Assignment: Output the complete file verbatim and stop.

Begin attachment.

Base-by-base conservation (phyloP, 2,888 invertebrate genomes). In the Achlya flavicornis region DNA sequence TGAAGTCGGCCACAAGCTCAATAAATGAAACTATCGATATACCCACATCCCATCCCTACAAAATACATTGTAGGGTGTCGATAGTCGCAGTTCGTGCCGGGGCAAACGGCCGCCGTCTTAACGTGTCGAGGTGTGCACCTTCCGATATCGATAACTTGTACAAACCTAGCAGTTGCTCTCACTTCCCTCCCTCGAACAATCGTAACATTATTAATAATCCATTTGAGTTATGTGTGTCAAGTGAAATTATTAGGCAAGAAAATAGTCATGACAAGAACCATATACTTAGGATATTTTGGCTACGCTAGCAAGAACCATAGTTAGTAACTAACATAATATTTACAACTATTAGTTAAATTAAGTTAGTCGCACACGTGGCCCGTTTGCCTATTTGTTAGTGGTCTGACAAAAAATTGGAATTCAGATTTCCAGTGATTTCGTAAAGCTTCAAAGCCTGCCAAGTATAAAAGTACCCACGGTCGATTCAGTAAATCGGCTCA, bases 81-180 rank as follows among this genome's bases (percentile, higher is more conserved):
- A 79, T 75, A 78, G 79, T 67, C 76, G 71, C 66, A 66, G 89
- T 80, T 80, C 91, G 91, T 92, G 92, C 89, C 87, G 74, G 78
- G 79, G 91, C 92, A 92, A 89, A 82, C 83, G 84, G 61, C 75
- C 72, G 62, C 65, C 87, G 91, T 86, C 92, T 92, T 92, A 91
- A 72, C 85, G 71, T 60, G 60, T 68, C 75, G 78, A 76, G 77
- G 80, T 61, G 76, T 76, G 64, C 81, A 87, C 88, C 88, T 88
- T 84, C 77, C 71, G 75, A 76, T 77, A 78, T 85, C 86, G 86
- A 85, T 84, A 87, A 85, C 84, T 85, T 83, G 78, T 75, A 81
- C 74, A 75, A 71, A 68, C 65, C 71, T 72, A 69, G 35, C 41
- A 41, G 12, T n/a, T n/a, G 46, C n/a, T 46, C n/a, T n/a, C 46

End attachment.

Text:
Base-by-base conservation (phyloP, 2,888 invertebrate genomes). In the Achlya flavicornis region DNA sequence TGAAGTCGGCCACAAGCTCAATAAATGAAACTATCGATATACCCACATCCCATCCCTACAAAATACATTGTAGGGTGTCGATAGTCGCAGTTCGTGCCGGGGCAAACGGCCGCCGTCTTAACGTGTCGAGGTGTGCACCTTCCGATATCGATAACTTGTACAAACCTAGCAGTTGCTCTCACTTCCCTCCCTCGAACAATCGTAACATTATTAATAATCCATTTGAGTTATGTGTGTCAAGTGAAATTATTAGGCAAGAAAATAGTCATGACAAGAACCATATACTTAGGATATTTTGGCTACGCTAGCAAGAACCATAGTTAGTAACTAACATAATATTTACAACTATTAGTTAAATTAAGTTAGTCGCACACGTGGCCCGTTTGCCTATTTGTTAGTGGTCTGACAAAAAATTGGAATTCAGATTTCCAGTGATTTCGTAAAGCTTCAAAGCCTGCCAAGTATAAAAGTACCCACGGTCGATTCAGTAAATCGGCTCA, bases 81-180 rank as follows among this genome's bases (percentile, higher is more conserved):
- A 79, T 75, A 78, G 79, T 67, C 76, G 71, C 66, A 66, G 89
- T 80, T 80, C 91, G 91, T 92, G 92, C 89, C 87, G 74, G 78
- G 79, G 91, C 92, A 92, A 89, A 82, C 83, G 84, G 61, C 75
- C 72, G 62, C 65, C 87, G 91, T 86, C 92, T 92, T 92, A 91
- A 72, C 85, G 71, T 60, G 60, T 68, C 75, G 78, A 76, G 77
- G 80, T 61, G 76, T 76, G 64, C 81, A 87, C 88, C 88, T 88
- T 84, C 77, C 71, G 75, A 76, T 77, A 78, T 85, C 86, G 86
- A 85, T 84, A 87, A 85, C 84, T 85, T 83, G 78, T 75, A 81
- C 74, A 75, A 71, A 68, C 65, C 71, T 72, A 69, G 35, C 41
- A 41, G 12, T n/a, T n/a, G 46, C n/a, T 46, C n/a, T n/a, C 46